He give details on his  wisdom in chapters all their own titled, “Learning from Flawed Leaders,” “Never Rest on Your Laurels,” “Practice What You Preach,” and “Don’t Be Afraid to Be Big,” to name a few
I thought this book was good very insightful of his childhood stardom, as a 9-year-old preacher and his turbulent upbringing of moving from a middle class home to the projects.

Another rather interesting aspect of this book is the fact that it is distributed by Cash Money Content whose parent group is Cash Money Records, a record company with whom Rev. Sharpton has had a tumultuous relationship in recent years.  

Just last summer, Rev. Sharpton called a meeting with Pepsi Co. to protest their endorsement of Cash Money rapper Lil' Wayne after he made an insensitive reference to Emmett Till, the African-American teen who was lynched in Mississippi back in 1955.

During the book's presentation, one the spectators in the crowd asked Rev. Sharpton about his unexpected collaboration with the same company that he protested. Sharpton eluded the question by saying that he was signed with company Simon & Schuster.

Needless to say, the circumstances surrounding the book's publishing are questionable. However, The Rejected Stone is a good read which covers the life and lessons of one of the most significant figures of the 21st century. 


Friday, October 18, 2013

Twelve Years A Slave - The Solomon Northup Story

"12 Years A Slave' Wins Best Picture Drama At 2014 Golden Globe Awards"
"12 Years a Slave" Named Best picture at 2014 Oscars

 Twelve Years a Slave, originally published in 1853, is a breathtaking story about the life of Solomon Northrup, a New York citizen who was kidnapped after being lured to Washington DC and sold into slavery for nearly 12 years between the years of 1841 and 1853.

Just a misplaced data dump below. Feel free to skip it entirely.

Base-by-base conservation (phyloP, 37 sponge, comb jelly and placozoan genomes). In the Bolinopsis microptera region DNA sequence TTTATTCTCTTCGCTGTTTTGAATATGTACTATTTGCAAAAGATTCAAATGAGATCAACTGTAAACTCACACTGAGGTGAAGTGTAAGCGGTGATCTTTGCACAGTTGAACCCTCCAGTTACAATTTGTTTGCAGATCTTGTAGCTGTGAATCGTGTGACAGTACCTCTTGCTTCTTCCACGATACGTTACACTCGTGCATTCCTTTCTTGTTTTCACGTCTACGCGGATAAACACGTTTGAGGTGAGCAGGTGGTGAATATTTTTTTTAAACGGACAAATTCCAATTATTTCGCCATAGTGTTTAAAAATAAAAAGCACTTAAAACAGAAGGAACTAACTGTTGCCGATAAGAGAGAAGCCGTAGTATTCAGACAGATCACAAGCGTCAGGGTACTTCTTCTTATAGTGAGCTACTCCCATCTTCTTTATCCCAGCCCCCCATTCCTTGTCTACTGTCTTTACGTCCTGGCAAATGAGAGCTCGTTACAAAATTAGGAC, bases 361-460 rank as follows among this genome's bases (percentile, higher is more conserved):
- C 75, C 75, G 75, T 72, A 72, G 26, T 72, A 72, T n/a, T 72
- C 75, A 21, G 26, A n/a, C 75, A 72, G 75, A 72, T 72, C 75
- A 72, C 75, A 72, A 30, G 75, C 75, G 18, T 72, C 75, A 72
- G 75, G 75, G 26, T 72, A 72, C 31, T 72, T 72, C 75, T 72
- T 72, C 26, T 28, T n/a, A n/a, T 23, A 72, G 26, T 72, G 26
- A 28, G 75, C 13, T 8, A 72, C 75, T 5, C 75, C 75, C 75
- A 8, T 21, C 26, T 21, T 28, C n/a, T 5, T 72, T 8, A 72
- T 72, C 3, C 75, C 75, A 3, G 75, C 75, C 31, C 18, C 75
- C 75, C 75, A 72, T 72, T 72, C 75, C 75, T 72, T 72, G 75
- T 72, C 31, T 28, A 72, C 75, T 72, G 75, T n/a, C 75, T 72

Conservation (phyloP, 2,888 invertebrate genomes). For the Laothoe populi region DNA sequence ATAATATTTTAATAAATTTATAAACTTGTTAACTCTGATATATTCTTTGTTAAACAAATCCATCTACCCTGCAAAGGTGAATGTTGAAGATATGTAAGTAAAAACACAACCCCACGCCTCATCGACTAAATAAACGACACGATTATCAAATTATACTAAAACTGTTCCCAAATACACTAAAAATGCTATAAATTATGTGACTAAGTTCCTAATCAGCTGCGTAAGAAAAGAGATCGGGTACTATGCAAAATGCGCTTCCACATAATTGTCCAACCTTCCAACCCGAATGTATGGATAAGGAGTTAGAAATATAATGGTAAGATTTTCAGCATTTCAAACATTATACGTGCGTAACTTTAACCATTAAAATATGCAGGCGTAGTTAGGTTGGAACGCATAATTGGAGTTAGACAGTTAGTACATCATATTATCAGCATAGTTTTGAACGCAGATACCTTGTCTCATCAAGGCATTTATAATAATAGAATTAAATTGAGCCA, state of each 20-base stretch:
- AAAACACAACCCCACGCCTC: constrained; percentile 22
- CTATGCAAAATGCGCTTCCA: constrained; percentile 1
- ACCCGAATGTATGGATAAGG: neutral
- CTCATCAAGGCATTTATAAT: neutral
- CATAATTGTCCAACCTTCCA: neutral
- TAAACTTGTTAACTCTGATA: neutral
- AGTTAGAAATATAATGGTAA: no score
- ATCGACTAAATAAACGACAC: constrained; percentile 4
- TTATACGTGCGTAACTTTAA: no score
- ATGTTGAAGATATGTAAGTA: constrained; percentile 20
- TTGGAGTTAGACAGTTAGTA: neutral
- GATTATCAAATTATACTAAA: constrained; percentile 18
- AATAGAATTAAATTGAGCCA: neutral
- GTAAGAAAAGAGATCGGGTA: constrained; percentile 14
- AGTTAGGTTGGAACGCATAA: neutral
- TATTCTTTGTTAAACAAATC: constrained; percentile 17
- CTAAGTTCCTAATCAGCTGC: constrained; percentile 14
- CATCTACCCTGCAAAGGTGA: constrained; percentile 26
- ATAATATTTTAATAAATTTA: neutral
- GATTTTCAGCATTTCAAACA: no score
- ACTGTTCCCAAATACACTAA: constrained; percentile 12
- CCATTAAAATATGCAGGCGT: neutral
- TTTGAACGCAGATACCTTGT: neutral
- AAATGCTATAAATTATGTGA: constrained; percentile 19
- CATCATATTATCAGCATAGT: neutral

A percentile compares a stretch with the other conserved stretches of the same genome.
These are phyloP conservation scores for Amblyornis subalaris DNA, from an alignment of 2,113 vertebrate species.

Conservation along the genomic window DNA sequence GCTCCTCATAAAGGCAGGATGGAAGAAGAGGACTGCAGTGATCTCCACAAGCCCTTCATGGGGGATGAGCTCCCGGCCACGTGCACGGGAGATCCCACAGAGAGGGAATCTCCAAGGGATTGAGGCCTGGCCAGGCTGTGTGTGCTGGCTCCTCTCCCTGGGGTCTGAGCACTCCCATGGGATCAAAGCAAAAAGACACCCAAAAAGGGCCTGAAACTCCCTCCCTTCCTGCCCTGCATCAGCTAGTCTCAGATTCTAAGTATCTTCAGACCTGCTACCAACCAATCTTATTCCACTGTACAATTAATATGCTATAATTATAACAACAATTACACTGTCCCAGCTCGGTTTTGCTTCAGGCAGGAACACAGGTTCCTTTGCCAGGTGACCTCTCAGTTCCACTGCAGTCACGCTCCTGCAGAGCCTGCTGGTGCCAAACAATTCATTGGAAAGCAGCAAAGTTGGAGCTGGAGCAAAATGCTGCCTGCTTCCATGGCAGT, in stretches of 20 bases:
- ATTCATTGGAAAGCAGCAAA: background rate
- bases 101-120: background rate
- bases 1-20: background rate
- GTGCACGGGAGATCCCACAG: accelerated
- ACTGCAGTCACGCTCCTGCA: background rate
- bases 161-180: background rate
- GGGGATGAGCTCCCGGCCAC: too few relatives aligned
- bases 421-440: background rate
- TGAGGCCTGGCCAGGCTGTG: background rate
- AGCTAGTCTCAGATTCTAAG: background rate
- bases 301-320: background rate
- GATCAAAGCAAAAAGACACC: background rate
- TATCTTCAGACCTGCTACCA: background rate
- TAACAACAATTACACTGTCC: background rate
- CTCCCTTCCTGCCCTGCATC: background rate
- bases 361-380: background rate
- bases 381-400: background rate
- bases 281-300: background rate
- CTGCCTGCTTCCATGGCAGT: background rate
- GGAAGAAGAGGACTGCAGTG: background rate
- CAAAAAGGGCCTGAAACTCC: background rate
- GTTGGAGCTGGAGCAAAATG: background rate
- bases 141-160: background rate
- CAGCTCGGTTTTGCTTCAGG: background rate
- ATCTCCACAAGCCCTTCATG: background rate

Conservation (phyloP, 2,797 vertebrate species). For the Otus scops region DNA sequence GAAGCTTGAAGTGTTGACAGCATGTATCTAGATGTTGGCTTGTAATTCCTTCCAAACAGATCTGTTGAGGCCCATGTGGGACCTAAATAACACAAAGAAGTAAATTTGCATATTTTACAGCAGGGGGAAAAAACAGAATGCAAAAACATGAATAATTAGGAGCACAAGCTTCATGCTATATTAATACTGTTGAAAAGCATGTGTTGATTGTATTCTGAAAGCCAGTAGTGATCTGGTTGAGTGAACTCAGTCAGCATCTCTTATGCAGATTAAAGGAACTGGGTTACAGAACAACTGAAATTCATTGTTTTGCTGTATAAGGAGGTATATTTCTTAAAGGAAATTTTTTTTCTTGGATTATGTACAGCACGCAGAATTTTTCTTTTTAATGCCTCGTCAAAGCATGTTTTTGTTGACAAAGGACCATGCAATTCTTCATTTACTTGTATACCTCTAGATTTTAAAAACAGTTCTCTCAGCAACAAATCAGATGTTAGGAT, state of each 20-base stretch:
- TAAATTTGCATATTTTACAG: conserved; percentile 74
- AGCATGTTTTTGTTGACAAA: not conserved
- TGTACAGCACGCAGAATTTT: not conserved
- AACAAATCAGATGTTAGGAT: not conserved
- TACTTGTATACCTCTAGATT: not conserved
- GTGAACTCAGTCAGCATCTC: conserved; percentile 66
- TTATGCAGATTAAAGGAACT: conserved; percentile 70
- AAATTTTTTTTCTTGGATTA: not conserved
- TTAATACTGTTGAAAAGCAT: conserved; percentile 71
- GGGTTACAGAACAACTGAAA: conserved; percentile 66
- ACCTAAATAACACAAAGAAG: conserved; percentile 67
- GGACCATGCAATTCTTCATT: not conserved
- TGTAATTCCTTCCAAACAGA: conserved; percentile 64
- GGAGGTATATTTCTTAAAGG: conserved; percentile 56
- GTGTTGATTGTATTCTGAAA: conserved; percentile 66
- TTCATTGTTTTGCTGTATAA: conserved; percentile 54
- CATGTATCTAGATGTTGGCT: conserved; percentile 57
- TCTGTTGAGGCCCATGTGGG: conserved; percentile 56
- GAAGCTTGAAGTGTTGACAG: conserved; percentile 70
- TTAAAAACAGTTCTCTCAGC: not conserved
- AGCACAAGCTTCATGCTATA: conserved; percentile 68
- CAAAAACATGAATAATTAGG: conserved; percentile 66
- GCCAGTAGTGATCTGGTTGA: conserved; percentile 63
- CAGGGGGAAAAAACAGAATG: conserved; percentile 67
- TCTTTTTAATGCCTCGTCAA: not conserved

Northup, from upstate New York was a free black man who was a highly skilled carpenter and an accomplished fiddle player.  While in New York, two circus promoters offered Northup a high paying job, which they said would only take a few days to complete. Without letting his wife know of his whereabouts, he traveled with these strangers, only to find himself drugged, beaten and bound in a cell. When Northup argued his right as a free man, he was severely beaten and demanded to never to mention his free life in New York unless he wanted to be killed. 

Shortly after, Northup is taken by ship to New Orleans, where he and many of the other slaves are subject to harsh conditions including the deadly disease, smallpox. During his years as a slave, Northup works on many different plantations for some very cruel and abusive owners, yet he's also tormented by the fact that he cannot reveal his true identity as a free man to anyone, not even a fellow slave. 

Twelve Years a Slave has been made into a motion picture directed by Steven Rodney McQueen is set to debut today (Oct 18, 2013). By me being a history enthusiast, naturally I find this to be quite a compelling story. I can’t wait to see the movie and compare it to how close the movie is to the actual book. Eager patrons are already flocking my library branch looking for copies of this book. This Book is a MUST READ!

 Northup, Solomon(2013)  Twelve Years a Slave. Paperback | CreateSpace Independent Publishing | ISBN -13:978-1492137049 | $4.77 | 154 Page

Friday, October 11, 2013

Urban Public Librarians as School Media Specialists | EasyBib Blog

Urban Public Librarians as School Media Specialists

Librarian Profile: Marvin DeBose

Teen Librarian, Free Library of Philadelphia

Philadelphia, PA

Marvin DeBose
We’ve featured many great academic and K-12librarians in our Librarian Profile blog posts over the past year, but what about public librarians? In many communities, they play an equally important role as the school library — sometimes, they are the school library.
Marvin DeBose, a teen librarian at the Free Library of Philadelphia, knows this situation all too well. Public libraries, particularly in ubran areas like Philadelphia that have faced dire school budget cuts, play a crucial role in providing information and educational resources to students.
DeBose, who has worked as a teen librarian at the Free Library of Philadelphia for eight years, has seen an influx of student patronage as school budgets were slashed. “One of the problems we have in Philly is that the majority of public K-12 schools don’t have libraries –we are the primary source of information access for the kids,” he said. With a high school right down the street, DeBose has students coming in everyday. “We really kind of operate in the capacity of a school library. Anything K-12 school library media specialists do, I do.”